Privacy advocates jaws dropped today as they read a New York Times report that cell phone companies processed more than 1.2 million law enforcement requests for customer records last year.
The disclosures came in response to letters from Rep. Edward Markey (D-MA) and Rep. Joe Barton (R-TX).
If that 1.2 million number sounds high to you, consider this: Sprint noted in its response that it received about 500,000 subpoenas last year and that “each subpoena typically requested subscriber information on multiple subscribers.”
Other carriers said they sometimes respond to subpoenas by providing all of the information from a cell tower or a particular area, thus giving police sensitive personal information on people the police haven't even asked about.
"Everyone whose phone has been used by a particular cell tower over a particular time period — likely hundreds or thousands of people — could have their data examined by investigators," said Chris Calabrese, an attorney with the American Civil Liberties Union (ACLU).
And these dragnet data requests are on the rise, Calabrese noted. Verizon estimates that over the last 5 years it has seen an average increase of 15% annually, and T-Mobile reported increases of approximately 12%-16%. This has also led to at least some possible abuse; T-Mobile disclosed that in the last three years it has referred two inappropriate law enforcement requests to the FBI.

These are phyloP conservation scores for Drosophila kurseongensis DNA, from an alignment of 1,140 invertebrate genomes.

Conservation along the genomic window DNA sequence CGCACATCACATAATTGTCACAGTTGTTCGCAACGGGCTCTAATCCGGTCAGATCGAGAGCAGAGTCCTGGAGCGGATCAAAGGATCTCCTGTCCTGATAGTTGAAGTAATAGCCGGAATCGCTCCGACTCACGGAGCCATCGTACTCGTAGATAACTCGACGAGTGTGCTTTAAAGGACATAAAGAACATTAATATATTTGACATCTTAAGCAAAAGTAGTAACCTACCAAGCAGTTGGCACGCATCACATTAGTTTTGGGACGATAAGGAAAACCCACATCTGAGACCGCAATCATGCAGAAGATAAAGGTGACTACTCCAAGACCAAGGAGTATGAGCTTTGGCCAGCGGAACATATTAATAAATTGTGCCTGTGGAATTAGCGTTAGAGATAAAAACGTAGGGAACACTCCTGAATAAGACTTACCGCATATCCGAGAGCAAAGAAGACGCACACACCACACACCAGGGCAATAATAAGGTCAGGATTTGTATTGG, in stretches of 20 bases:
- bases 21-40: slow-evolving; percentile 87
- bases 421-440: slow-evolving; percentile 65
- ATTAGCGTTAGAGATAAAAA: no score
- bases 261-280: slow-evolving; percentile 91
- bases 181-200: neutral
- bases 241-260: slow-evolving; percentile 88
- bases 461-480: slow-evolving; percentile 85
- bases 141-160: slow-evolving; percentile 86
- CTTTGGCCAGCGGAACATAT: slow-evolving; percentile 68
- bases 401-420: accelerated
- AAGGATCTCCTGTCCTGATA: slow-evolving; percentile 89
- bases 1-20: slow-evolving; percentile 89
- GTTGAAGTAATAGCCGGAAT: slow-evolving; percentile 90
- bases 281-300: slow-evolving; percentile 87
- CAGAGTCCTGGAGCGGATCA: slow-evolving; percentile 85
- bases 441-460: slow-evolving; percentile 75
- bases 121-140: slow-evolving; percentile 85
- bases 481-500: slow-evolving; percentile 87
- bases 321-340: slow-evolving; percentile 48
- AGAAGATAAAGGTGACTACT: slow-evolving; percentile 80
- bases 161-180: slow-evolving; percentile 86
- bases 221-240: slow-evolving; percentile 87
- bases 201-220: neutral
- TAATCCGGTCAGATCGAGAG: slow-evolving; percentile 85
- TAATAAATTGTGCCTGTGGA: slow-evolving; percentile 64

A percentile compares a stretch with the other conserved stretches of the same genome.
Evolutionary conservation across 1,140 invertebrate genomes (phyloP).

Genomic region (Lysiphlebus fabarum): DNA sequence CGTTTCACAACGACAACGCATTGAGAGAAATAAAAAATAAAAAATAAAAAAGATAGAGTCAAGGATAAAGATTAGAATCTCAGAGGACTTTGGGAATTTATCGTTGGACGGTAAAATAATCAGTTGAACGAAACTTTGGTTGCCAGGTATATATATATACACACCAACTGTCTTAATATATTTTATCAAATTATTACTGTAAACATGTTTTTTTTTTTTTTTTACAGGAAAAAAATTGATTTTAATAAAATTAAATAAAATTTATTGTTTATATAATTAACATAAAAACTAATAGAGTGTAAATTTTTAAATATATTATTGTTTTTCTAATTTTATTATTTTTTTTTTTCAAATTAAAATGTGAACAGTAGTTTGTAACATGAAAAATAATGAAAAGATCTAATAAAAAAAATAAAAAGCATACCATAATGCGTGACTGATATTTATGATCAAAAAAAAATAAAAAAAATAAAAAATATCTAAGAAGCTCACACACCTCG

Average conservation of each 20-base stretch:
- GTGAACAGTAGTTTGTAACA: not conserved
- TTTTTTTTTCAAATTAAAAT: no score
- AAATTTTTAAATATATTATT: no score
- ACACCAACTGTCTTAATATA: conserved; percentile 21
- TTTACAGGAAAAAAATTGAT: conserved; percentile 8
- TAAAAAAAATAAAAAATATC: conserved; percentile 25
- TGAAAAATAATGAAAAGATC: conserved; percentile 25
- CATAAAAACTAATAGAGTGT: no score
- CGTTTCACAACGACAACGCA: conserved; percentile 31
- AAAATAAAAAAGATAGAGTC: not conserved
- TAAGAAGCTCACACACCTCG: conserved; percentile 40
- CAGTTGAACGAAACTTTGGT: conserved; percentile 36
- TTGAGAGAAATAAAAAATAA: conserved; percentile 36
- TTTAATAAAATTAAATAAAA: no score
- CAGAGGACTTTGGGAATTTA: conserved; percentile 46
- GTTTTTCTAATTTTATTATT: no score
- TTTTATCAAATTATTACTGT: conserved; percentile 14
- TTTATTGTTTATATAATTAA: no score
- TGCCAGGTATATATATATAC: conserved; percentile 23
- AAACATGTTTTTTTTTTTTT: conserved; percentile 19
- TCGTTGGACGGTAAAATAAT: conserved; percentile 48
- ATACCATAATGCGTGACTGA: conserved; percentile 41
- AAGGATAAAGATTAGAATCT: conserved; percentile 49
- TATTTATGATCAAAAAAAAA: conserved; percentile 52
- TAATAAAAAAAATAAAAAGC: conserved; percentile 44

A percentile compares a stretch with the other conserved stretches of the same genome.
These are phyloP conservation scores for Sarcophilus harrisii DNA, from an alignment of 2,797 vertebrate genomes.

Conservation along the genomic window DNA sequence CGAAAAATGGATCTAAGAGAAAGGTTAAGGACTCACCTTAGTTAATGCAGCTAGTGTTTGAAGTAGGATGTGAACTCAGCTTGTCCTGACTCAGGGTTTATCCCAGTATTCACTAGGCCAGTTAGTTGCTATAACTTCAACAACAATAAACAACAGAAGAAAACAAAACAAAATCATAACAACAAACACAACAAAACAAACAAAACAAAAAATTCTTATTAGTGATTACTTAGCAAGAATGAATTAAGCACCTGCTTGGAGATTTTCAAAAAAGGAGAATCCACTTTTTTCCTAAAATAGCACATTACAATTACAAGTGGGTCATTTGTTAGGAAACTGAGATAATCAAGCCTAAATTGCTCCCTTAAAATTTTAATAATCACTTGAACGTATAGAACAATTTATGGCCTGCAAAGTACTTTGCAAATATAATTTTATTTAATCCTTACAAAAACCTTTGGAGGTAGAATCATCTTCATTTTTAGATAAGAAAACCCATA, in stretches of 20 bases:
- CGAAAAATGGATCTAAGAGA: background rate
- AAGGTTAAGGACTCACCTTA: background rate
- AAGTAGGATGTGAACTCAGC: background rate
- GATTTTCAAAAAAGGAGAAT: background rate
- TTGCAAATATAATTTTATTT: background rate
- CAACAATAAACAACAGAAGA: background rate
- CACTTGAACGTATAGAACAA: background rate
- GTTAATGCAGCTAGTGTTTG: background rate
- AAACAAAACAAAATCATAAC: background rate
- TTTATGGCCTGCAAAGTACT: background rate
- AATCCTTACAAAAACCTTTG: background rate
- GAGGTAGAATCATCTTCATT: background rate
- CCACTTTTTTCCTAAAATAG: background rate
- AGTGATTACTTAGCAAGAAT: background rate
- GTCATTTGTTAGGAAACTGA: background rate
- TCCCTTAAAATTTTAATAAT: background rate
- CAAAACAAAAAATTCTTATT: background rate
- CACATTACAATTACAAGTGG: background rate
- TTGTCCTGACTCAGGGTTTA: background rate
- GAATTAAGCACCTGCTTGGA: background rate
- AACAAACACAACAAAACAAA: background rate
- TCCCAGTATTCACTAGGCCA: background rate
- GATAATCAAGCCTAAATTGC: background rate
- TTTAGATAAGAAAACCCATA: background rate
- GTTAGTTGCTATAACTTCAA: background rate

Although they charge to fulfill the requests, the phone companies are not happy about it, noting that they must devote hundreds of employees to doing nothing but answering requests from law enforcement agencies.
"There is no statute that directly addresses the provision of location data of a mobile device to the government," a Sprint executive said in the company's response to Markey and Barton. "Given the importance of this issue and the competing and at times contradictory legal standards, Sprint believes that Congress should clarify the legal requirements for disclosure of all types of location information to law enforcement personnel."
There are two bipartisan bills -- both called the GPS Act -- in Congress that would do just that, Calabrese noted, by requiring law enforcement to secure a warrant based on probable cause before obtaining location information.